To the Editor:
Poverty is the inability to obtain the necessities of life. In Canada, we measure poverty by the Low Income Cut-Off line (LICO). According to Stats Canada, LICO represents an income threshold where a family is likely to spend 20% more of its income on food, shelter and clothing than the average family, leaving less income available for other expenses.
Canada is a wealthy country… yet 3.5 million Canadians live in Poverty. According to the LICO rates in 2011, poverty troubles mainly seniors, aboriginals, and single parents. In Canada, Social assistance falls well below the poverty line and fails miserably to provide adequate income for even a moderate standard living. We should ALL try living on such measly income for a month…. Maybe then we would be more sympathetic for those whom live under the poverty line.
There comes a time when people grow old and are not physically capable of handling tasks in the work force. Most people hope to retire around the age of 65, however it can be extremely difficult to live if you don`t have money saved up. One in five Canadians is worried about being able to cover basic living expenses in retirement. Although the Canadian government does have pension plans, it is not nearly enough to support the essential needs of the retired people. Canadian seniors depend on income from private pensions and other capital for about 42 per cent of their total needs. For those who have not had a secure job throughout their live, may not even receive any sort of pension from previous employers or did not make enough money to be able to save up for their retirement. How are these people supposed to live?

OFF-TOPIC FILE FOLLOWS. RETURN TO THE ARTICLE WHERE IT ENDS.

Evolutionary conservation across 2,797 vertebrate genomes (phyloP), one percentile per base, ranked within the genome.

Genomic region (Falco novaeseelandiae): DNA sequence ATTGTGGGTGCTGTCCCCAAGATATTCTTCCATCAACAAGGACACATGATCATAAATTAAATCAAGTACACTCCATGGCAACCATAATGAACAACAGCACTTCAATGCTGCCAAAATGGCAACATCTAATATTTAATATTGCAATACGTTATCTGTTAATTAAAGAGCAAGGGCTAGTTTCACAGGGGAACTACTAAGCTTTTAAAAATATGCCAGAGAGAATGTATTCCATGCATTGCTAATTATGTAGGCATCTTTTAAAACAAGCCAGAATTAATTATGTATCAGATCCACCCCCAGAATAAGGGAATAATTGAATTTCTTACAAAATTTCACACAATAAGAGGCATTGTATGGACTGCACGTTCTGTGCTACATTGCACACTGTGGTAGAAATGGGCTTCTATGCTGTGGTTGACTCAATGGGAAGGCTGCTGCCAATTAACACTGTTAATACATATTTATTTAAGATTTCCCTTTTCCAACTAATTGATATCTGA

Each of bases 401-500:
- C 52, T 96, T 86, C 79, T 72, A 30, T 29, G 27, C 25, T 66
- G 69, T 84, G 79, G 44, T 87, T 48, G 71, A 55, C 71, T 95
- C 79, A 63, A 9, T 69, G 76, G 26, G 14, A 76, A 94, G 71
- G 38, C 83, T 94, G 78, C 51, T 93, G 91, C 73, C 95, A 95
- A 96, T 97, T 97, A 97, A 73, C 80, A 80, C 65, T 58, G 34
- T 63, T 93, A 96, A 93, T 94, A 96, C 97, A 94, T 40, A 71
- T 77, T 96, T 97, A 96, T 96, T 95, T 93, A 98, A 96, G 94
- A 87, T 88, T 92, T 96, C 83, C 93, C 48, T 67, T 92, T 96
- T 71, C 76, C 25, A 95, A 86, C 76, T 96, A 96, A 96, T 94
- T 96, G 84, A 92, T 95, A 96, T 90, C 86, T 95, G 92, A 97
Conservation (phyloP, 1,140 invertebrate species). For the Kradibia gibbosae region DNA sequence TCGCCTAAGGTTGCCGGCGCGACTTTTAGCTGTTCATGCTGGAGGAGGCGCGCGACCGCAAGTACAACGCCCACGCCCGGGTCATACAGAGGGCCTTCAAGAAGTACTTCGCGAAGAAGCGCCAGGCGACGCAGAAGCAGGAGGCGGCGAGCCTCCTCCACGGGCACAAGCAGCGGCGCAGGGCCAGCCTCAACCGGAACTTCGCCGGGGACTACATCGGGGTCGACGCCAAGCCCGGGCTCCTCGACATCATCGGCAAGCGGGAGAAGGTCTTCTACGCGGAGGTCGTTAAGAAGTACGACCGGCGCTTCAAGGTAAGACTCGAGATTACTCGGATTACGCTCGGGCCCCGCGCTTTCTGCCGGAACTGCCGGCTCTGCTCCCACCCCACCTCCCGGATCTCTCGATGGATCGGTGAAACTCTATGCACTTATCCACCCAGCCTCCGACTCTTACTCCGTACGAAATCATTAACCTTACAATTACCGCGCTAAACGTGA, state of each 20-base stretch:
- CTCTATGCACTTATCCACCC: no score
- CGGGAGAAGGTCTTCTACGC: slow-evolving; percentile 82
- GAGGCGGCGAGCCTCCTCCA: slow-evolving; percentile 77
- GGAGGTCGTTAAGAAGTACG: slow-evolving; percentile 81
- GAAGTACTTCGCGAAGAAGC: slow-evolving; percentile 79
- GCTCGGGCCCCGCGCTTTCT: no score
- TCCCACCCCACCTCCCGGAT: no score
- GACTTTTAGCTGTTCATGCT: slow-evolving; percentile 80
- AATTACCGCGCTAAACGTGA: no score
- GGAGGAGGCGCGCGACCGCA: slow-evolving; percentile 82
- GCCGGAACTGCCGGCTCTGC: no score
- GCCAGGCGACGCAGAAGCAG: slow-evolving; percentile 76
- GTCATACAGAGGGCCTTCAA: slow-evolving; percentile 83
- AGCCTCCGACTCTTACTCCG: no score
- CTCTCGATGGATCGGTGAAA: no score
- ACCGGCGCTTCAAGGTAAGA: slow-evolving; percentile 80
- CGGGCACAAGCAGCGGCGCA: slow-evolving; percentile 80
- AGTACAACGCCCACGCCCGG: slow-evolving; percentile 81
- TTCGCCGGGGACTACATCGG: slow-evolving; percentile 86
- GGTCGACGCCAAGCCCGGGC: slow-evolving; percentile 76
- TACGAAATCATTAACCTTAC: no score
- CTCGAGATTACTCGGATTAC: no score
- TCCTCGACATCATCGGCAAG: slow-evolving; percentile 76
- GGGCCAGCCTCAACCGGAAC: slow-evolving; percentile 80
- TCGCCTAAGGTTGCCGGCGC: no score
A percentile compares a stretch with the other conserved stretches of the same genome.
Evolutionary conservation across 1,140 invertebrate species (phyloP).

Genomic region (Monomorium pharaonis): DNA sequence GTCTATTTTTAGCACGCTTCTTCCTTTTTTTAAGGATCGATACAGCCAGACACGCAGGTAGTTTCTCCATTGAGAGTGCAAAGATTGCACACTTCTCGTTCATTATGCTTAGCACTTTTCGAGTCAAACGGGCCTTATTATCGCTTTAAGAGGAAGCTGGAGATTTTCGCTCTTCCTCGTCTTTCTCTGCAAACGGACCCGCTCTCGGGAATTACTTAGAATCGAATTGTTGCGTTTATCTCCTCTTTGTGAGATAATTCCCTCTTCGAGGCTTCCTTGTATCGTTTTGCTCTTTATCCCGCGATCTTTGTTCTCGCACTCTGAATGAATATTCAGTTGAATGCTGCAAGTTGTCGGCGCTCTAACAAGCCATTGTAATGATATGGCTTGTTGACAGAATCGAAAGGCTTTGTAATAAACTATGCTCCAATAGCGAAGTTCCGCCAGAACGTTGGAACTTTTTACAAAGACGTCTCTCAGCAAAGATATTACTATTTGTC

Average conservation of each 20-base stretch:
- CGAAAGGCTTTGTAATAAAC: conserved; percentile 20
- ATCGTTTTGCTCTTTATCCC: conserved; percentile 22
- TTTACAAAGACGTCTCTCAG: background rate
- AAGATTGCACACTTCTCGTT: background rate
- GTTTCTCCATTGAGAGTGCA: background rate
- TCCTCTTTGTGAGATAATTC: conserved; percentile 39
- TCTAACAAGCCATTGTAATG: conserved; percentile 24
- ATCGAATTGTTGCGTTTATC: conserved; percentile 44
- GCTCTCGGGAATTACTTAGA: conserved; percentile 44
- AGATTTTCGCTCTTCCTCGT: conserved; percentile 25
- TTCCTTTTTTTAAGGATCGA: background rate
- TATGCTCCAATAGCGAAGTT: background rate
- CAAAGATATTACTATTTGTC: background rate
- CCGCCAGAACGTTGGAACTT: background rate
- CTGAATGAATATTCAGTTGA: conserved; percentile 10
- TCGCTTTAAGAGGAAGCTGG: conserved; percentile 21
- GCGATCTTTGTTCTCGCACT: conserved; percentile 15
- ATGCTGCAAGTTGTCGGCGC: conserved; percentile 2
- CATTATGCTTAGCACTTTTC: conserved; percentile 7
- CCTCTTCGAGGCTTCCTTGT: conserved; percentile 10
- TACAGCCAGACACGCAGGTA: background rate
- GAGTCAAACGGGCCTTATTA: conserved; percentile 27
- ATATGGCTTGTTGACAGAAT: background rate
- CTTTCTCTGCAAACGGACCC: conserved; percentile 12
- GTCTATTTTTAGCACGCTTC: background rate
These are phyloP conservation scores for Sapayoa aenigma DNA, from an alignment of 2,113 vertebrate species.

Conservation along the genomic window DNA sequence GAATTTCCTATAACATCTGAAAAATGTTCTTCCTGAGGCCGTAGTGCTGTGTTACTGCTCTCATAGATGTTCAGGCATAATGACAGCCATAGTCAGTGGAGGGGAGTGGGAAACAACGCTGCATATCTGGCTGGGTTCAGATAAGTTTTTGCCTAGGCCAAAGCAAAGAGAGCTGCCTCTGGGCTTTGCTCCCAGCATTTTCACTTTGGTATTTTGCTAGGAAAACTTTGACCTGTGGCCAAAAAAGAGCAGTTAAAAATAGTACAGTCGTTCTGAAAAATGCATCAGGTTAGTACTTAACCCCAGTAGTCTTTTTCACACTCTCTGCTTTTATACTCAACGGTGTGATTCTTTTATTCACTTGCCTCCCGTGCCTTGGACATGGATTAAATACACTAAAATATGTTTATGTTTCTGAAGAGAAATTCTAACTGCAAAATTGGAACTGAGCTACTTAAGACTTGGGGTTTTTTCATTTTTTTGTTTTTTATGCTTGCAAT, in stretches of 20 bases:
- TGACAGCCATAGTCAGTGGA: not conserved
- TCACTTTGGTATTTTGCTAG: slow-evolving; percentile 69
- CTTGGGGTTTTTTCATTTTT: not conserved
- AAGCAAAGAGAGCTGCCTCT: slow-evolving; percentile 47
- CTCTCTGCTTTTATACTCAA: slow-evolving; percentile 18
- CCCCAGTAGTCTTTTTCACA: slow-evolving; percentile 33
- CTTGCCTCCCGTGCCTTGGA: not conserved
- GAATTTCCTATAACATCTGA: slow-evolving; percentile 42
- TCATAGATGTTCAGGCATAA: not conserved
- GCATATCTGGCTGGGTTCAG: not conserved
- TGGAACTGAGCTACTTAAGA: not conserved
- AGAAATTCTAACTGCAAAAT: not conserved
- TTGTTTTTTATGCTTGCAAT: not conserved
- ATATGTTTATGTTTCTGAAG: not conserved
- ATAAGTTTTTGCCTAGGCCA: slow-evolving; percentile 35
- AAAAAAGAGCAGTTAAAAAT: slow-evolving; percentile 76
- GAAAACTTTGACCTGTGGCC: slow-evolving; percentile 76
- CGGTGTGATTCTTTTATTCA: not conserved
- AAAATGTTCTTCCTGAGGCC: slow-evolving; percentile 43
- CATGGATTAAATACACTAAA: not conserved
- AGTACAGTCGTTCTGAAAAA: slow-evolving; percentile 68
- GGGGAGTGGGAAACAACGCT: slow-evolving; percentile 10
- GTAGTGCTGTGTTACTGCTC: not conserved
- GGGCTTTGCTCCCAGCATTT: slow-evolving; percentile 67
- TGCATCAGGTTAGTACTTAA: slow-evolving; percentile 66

There are Aboriginal families in Canada who are living as though there were in a 3rd world country. Canada rates 4th on the UN Human Development Index. However, it would be a lousy 78th if the stats measuring Aboriginal Poverty. One out of every four Aboriginal kids live in poverty. More than ½ of Aboriginals are...